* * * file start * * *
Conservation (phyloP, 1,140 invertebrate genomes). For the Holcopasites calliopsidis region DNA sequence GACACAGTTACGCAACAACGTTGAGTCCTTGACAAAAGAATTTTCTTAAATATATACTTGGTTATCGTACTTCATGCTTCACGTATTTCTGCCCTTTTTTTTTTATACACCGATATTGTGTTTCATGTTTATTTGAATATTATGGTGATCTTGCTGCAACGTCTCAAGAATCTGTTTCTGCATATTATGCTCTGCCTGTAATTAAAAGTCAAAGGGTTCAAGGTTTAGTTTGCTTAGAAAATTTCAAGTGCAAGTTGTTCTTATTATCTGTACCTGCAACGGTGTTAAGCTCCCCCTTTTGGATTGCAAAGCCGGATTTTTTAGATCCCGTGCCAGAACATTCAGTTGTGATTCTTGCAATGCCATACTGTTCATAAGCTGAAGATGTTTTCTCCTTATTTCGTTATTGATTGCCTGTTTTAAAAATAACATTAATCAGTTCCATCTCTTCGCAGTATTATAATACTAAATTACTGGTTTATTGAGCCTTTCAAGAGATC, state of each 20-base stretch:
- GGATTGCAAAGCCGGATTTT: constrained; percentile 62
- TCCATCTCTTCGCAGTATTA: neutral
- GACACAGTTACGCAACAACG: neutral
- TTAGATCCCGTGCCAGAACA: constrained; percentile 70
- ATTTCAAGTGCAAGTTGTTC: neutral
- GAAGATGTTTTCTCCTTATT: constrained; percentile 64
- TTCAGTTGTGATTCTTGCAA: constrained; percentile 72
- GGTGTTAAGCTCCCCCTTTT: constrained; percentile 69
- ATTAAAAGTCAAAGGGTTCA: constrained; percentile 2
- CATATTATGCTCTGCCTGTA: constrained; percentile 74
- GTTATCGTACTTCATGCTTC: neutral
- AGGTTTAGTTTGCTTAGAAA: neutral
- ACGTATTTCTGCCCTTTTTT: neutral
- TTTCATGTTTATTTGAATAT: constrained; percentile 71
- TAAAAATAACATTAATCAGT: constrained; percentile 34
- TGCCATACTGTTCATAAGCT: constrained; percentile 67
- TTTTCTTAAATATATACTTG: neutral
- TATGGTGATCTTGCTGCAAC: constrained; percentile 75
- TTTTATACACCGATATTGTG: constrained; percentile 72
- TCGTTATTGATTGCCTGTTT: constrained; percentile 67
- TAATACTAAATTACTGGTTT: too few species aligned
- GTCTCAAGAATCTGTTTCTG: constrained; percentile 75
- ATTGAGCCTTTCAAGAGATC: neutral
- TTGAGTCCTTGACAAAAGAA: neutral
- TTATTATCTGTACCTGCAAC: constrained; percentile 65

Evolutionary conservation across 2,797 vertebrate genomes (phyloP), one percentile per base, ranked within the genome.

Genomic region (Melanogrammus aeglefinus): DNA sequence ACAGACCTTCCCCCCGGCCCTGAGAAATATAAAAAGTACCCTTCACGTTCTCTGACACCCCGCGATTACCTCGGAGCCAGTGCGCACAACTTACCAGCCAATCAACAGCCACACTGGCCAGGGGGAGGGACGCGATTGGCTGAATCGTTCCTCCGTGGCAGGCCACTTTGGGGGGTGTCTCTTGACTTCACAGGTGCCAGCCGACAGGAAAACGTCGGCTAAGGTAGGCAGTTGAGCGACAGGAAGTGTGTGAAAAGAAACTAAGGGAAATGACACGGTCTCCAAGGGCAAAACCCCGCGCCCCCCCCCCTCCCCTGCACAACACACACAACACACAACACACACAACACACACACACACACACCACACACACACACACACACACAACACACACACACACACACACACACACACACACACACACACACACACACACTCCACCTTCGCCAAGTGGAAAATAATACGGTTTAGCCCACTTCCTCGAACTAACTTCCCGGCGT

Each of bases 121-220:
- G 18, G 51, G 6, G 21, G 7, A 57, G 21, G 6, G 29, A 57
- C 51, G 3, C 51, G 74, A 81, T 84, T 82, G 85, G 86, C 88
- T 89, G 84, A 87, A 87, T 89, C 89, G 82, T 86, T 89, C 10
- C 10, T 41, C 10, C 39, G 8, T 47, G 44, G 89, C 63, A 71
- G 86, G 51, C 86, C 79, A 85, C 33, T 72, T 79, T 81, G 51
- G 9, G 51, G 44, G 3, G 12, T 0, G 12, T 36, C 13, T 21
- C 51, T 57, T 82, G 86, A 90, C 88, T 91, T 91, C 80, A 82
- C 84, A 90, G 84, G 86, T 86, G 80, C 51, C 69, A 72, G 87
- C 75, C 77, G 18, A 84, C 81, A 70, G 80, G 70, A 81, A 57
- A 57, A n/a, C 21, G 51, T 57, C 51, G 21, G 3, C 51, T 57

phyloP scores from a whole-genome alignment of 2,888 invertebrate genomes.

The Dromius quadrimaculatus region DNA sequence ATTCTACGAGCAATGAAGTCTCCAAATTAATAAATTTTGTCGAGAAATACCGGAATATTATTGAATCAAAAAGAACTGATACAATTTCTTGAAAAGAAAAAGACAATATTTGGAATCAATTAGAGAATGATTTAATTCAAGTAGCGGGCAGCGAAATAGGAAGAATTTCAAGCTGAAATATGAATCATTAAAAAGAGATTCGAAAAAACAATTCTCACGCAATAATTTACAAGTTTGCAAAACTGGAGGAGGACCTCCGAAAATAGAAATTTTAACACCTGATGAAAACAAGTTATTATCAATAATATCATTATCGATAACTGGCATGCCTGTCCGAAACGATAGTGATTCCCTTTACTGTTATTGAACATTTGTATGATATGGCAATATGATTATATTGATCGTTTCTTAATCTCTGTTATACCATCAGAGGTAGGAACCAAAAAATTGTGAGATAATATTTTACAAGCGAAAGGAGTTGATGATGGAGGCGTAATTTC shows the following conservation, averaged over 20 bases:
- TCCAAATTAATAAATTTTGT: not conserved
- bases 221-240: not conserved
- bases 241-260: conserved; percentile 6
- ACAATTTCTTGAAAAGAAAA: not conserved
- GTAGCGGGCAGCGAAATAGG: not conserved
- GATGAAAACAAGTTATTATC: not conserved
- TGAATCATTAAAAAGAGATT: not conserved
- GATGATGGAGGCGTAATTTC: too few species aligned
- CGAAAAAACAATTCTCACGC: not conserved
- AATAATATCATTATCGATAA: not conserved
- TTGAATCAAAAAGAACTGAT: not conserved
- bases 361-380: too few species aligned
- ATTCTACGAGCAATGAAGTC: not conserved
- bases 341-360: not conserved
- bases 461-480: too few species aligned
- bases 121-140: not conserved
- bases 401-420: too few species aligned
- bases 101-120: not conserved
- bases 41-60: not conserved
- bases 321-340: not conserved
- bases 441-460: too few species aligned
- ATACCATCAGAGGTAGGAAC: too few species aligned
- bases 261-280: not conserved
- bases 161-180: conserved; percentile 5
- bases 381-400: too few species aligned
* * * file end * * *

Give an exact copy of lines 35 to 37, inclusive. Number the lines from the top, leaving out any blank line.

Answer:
- G 9, G 51, G 44, G 3, G 12, T 0, G 12, T 36, C 13, T 21
- C 51, T 57, T 82, G 86, A 90, C 88, T 91, T 91, C 80, A 82
- C 84, A 90, G 84, G 86, T 86, G 80, C 51, C 69, A 72, G 87